A woman has shared how she can tell 'within 10 minutes' if a child has had too much screen time - we asked an expert what you can do about it

Worried your child is an 'iPad kid'?

A birdseye view of a young girl sat on a sofa looking at an iPad
(Image credit: Getty Images)

Today's children are growing up surrounded by iPads, iPhones and various other screens - and the debate rages on around whether this has any effect on them. Well, one TikTok user seems to think so - she claims she can tell within the first 10 minutes of meeting a baby if they're frequently exposed to screens.

From entertaining the kids on a long car journey to occupying them while you get a moment to yourself, iPads and other smart tablets certainly have their benefits. And with so many apps specifically designed for children - as well as all the video content for kids on YouTube and Netflix - it can be tricky to monitor or even reduce screen time if needed.

But avoiding excessive screen time might be a good idea - especially since it has been scientifically linked to abnormal behaviour in toddlers. And over on TikTok, one user - who claims to be a researcher working with children and babies - said that it's easy to tell when a child has access to unrestricted screen time.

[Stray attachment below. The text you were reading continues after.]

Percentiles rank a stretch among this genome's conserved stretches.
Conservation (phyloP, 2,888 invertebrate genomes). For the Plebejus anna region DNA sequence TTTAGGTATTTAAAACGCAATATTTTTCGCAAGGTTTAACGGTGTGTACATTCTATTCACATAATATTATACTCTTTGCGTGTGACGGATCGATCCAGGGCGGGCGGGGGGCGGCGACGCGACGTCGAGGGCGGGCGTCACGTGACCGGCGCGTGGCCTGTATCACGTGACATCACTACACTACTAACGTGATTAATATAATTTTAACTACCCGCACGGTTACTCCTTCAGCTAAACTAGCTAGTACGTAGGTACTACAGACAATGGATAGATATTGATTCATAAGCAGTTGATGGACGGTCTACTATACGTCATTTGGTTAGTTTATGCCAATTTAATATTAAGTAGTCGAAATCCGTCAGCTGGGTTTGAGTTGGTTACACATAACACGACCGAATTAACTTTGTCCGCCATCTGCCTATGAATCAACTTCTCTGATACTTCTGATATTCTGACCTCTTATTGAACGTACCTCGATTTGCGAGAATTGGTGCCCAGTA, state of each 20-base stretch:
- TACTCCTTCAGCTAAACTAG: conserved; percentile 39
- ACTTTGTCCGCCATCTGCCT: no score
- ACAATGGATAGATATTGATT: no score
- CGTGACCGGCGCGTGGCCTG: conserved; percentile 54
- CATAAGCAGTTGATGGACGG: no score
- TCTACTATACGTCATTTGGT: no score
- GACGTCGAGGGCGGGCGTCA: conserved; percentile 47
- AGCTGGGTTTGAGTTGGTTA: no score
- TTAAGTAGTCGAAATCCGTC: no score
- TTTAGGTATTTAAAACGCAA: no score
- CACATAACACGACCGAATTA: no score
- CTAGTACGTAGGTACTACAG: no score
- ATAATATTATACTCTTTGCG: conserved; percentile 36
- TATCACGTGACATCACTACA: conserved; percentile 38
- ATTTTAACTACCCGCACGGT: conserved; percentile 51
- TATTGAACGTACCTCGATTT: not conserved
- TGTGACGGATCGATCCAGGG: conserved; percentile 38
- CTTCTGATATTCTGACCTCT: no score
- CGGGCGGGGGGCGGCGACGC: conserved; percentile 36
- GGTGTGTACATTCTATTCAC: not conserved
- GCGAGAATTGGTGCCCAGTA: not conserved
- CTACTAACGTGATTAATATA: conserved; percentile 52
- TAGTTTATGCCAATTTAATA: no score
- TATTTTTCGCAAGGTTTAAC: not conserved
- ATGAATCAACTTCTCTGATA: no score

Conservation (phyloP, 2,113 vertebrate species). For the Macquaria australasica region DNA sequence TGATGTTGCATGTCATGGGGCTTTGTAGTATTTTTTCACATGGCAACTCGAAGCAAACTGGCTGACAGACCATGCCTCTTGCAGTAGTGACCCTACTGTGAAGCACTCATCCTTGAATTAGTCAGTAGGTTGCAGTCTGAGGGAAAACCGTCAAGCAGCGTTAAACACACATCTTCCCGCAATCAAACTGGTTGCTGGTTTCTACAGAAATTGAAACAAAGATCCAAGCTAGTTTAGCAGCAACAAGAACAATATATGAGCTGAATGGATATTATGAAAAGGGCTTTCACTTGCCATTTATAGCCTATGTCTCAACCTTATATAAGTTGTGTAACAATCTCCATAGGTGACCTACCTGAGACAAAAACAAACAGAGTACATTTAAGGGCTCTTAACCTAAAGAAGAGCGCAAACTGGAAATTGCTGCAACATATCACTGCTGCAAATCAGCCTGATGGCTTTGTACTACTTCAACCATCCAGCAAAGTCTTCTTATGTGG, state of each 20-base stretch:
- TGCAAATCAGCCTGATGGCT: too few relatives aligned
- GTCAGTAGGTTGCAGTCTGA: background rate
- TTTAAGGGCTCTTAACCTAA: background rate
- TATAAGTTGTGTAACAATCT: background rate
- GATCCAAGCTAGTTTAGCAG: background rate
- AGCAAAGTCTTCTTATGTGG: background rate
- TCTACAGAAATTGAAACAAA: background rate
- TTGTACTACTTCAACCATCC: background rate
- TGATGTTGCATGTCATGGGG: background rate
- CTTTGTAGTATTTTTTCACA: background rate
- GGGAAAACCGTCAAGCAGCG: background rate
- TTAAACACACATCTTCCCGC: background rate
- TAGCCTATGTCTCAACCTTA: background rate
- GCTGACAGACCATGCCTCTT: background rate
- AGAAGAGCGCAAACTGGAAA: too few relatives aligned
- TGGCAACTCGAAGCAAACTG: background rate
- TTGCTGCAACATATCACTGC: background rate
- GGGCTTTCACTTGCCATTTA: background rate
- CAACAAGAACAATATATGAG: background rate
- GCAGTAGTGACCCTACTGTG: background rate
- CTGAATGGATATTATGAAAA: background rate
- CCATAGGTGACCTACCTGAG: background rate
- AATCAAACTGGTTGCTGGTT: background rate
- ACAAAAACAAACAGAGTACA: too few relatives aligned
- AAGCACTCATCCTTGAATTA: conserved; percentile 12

Liv, who goes by @ratiliciousxx on TikTok, went viral for her video in which she claims she can tell within 10 minutes of meeting a baby whether they're an 'iPad kid' - a term used to describe children who are overly attached to screentime. She shared, "I work with literal infants, starting at three months to three years old…And let me tell you, every single time an iPad kid comes in, us, the researchers, we know. It doesn’t take very long to tell.” She went on to say, “There is a big difference between babies who are exposed to screens 24/7 and babies who are not, and you can tell within like the first 10 minutes of meeting a baby.”